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Simulation

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Simulations are models of phenomena running on computers. According to "The 2020 Science" report [1],

"Computer science is poised to become as fundamental to biology as mathematics has become to physics."

Matter simulations

Many types of simulations are used in modern design - aerodynamics, mechanical stress, electronics, radio wave propogation... almost everything can be simulated today. Perhaps the most complex simulations are of nuclear explosions and of planetary climate or weather.

  • Computer games may contain simplified simulations, in the form of 'physics engines'. The 'ray tracing' in such games is also a form of simulation, a simulation of how light rays act.
  • Simulations of molecular machines with thousands of atoms can be done with software such as NanoEngineer-1.

Life simulations

Simulating life is particularly important.


  • Proteinomics aims to simulate the formation and activity of protein molecules on the atomic level. A ribosome was simulated in 2005 (2.6 mln atoms) [2].
  • Scientists have managed to simulate with atomic precision the satellite tobacco mosaic virus (more than 1 million atoms). [3] [4] (Rus)
  • Powered with modern supercomputers scientists have embarked on a quest to simulate bacteria such as E-coli [5] in minute details.
  • In a few decades it will become possible to make an accurate universal cell simulation that can run with arbitrary genome and gene markers. This models may be based on universal cell models for a species and then expanded to similar organisms.
  • In the Blue Brain project [6] [7] scientists aim to simulate the neocortical column, the building block of the human brain. Scientists have already simulated the activity of individual neurons as well as smaller neural networks. See also ArtificialHippocampus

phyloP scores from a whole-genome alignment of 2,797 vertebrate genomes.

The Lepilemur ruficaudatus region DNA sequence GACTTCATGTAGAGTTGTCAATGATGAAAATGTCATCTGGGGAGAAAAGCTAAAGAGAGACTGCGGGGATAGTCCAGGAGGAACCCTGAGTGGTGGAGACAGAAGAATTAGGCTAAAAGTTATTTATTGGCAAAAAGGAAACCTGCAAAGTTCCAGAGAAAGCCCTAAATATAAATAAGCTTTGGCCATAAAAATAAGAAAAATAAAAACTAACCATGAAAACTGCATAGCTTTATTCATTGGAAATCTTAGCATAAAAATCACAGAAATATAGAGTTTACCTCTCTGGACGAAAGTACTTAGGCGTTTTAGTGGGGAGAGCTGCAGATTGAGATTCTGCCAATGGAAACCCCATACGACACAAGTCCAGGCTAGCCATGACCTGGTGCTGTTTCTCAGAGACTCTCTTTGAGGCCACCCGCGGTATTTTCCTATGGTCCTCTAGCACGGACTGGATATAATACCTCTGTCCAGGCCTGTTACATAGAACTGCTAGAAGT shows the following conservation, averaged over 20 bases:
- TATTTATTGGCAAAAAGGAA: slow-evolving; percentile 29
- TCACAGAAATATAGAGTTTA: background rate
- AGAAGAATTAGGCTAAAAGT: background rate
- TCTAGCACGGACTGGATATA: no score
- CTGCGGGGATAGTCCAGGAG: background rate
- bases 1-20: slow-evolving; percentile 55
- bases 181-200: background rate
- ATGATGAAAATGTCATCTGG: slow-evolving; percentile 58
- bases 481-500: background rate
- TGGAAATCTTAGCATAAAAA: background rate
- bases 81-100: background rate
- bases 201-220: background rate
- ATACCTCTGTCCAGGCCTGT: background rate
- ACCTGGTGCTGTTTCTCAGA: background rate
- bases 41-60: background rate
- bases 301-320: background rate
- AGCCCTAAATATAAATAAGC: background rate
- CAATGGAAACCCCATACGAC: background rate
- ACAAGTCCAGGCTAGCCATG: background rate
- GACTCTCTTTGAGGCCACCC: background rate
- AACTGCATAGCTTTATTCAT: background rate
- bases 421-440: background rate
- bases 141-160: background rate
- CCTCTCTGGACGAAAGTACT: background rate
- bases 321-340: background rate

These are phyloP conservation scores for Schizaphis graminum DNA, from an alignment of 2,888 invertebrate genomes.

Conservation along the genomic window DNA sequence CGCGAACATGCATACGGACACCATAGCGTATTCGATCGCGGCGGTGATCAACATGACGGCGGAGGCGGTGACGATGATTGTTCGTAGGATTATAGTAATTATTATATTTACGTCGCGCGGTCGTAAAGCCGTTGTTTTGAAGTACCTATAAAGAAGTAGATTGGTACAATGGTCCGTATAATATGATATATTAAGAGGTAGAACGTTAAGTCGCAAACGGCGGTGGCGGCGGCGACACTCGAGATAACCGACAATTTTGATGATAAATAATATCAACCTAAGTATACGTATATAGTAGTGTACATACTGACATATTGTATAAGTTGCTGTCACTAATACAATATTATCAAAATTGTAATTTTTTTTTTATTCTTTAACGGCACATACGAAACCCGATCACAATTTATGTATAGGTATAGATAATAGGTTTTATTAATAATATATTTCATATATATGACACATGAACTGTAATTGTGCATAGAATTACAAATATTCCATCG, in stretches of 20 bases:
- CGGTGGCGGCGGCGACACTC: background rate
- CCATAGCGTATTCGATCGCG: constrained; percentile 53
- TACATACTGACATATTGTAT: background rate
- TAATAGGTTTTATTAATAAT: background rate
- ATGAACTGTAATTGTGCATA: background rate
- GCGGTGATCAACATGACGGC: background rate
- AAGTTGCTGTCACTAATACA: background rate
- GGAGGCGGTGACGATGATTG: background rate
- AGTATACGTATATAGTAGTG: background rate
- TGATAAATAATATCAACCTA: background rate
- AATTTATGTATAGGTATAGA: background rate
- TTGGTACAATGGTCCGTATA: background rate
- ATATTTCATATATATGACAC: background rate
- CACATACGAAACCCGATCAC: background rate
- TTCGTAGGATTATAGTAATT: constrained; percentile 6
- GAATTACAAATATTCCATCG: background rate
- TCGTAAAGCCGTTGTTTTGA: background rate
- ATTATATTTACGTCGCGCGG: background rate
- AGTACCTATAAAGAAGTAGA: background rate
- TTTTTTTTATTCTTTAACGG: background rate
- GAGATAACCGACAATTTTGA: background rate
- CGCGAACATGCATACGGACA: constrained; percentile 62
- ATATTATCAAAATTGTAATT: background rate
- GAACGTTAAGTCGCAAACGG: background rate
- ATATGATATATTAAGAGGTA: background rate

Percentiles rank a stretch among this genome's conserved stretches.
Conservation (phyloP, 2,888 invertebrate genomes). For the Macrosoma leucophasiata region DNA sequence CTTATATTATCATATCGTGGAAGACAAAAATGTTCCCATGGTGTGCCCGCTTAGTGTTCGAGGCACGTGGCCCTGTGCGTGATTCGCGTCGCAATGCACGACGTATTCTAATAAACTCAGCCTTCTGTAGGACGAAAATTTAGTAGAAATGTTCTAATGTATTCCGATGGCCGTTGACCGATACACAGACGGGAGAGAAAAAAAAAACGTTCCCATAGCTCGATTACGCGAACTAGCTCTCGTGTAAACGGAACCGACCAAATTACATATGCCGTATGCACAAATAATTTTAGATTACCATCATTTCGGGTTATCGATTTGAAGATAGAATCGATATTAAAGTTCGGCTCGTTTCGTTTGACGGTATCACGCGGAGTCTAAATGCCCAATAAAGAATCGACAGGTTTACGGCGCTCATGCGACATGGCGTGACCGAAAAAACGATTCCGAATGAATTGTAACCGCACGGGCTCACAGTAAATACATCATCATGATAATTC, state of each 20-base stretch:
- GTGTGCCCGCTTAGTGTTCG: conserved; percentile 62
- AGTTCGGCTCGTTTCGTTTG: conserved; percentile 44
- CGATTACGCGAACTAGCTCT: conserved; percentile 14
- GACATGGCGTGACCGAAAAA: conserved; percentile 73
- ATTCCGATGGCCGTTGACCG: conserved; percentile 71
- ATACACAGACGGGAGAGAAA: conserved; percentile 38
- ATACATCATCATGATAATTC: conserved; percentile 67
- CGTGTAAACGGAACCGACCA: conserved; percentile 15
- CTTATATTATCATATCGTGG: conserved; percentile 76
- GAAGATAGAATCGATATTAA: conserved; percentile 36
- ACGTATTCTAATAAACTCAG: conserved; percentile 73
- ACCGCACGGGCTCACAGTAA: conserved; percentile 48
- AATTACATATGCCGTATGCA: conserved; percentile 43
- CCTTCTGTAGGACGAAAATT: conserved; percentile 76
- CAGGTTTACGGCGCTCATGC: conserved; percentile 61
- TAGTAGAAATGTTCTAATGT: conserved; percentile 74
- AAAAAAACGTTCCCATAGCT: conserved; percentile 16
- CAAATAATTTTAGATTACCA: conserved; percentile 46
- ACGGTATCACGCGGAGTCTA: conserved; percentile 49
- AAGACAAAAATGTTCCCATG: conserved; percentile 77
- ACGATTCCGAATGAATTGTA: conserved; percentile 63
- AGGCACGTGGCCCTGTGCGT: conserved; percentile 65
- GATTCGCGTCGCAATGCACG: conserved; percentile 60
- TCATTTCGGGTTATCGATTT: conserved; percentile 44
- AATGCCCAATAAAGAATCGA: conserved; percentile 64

• A group of neuroengineers at Stanford plan to use special-purpose hardware to perform real-time simulations of 1 million neurons [8]

These simulations will be quite detailed, often simulating the activity of individual molecules. Such models make it possible to better formulate the rules that govern the system on higher levels, making less detailed simulations almost as accurate.

Given progress so far, eventually it will be possible to produce a multi-level simulation of a human being, including a functional brain and a conscious human mind running on it. Transhumanists believe it will also be possible to perform an uploading of a biological human into such a simulation.

For atomic-level simulations data about real objects must be obtained using some form of microscopy. Currently, resolution in virus studies is about 1 nm. Detailed, but not accurate at atomic level, 3D models of viruses can be built after such scanning [9] [10].

Multi Level Simulation

Researches of laboratory and clinical observations are accumulated and made accessible to all those who can use them to develop or to validate new hypotheses; it is necessary that the knowledge we have on a sub-system, a certain dimensional scale, or a certain biophysical aspect can be formalised and interconnected to others that are being developed on contiguous sub-systems, scales, domains. We call this new approach Integrative Biomedical Research.

Multi level simulations are also important in engineering. In simulating a new processor at the level of voltages and currents, it may be necessary to model the environment it is in at a thermal level, and a logic level, and maybe simulate some parts of the design taking account of statistical quantum effects.

Macro simulations

  • Social simulations, e.g. pandemic spread [12]
  • Simulation of the whole UK population [13]
  • Climate simulations
  • Universe simulations [14]


  • The Encyclopedia of Life is an unprecedented worldwide effort to document the 1.8 million known species of animals, plants and other organisms on the planet.
This is a factual article as opposed to fiction or scenario. It describes the current state of the field and explains expected future developments without speculation or fantasy.

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